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Neuroscience Summer Seminar Series – Sarah Pallas
August 14 @ 12:00 pm - 1:00 pm
August 14, 2019, 12:00 p.m. – 1:00 p.m.
Tobin Hall Room 423
“Self-repair in developing visual pathways”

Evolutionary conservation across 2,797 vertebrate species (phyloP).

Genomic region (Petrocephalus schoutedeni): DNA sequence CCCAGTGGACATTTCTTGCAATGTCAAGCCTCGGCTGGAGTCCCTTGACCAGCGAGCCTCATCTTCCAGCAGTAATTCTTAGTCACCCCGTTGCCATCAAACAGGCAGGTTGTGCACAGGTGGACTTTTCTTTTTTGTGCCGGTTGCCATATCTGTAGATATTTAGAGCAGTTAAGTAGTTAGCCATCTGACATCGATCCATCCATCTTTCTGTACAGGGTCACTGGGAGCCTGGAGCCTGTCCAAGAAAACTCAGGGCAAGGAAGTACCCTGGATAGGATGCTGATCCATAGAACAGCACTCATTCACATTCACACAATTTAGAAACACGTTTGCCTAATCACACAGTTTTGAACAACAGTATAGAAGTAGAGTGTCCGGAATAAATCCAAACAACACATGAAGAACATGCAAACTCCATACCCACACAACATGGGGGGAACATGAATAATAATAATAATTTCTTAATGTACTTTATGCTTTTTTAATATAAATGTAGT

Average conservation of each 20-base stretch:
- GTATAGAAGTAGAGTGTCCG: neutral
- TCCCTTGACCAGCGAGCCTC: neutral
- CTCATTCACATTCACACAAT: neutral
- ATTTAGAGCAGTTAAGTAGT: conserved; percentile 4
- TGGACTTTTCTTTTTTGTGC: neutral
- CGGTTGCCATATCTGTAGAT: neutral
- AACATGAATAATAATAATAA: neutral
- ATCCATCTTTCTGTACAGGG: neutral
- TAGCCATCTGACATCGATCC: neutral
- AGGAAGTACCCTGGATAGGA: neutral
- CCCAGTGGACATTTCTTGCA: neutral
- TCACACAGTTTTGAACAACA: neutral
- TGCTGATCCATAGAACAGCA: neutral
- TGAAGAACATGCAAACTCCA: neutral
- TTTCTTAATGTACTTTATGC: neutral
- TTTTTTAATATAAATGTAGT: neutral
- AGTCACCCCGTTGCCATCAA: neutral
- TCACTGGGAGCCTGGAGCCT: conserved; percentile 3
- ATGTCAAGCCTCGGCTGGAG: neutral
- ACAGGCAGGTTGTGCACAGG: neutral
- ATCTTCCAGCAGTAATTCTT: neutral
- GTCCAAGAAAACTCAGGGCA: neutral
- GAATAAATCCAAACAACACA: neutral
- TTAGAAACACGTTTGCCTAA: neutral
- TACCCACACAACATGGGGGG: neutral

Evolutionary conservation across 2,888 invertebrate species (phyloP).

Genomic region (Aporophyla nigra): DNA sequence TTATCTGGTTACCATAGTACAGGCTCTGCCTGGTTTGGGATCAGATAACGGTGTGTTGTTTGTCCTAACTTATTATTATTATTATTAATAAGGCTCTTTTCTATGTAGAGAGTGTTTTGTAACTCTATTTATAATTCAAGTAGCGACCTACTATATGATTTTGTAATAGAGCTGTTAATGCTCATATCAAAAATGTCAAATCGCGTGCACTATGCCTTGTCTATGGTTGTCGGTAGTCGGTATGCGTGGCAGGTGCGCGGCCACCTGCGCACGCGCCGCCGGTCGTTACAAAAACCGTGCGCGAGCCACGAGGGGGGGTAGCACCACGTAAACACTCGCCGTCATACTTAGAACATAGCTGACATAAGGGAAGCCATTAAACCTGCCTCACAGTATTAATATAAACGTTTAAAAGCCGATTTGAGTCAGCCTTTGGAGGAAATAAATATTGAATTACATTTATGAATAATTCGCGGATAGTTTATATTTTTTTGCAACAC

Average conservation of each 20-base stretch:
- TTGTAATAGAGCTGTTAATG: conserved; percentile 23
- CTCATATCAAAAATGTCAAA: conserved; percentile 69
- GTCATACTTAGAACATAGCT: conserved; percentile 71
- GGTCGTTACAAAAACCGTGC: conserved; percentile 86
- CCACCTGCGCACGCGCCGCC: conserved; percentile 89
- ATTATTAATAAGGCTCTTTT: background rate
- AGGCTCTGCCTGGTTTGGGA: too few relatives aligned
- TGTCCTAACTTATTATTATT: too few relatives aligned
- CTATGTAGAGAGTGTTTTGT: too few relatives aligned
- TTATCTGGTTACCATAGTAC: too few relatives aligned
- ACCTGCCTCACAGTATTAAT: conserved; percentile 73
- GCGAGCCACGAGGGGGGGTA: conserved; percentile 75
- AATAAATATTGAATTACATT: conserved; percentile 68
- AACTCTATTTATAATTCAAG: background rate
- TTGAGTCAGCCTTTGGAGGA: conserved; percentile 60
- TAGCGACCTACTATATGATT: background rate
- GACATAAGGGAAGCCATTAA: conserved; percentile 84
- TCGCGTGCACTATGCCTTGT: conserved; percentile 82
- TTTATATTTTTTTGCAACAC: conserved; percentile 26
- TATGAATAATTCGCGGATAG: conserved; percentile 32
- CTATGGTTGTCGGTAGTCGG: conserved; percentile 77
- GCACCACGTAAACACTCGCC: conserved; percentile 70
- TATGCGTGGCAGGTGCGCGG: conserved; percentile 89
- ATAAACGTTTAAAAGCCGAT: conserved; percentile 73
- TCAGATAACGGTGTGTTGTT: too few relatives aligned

Non-mammalian vertebrates have the capacity to repair CNS pathways even as adults, whereas this capacity is lost shortly after birth in mammals. For adult humans, a traumatic brain injury (TBI) can at best be partially compensated for by spared pathways taking over some of the lost function. Understanding how neonatal mammals can accomplish self-repair is necessary in order to develop strategies for promoting repair in adults. We use the topographic projection between the retina and the brain to investigate repair mechanisms. Neonatal damage to superior colliculus results in a compression of this topographic map onto the intact fragment, increasing afferent/target ratios. Despite the increased convergence, however, receptive field properties are largely conserved at the single neuron levels. This remarkable compensatory plasticity results from a redistribution of axon guidance factors, axon pruning, and inhibitory plasticity.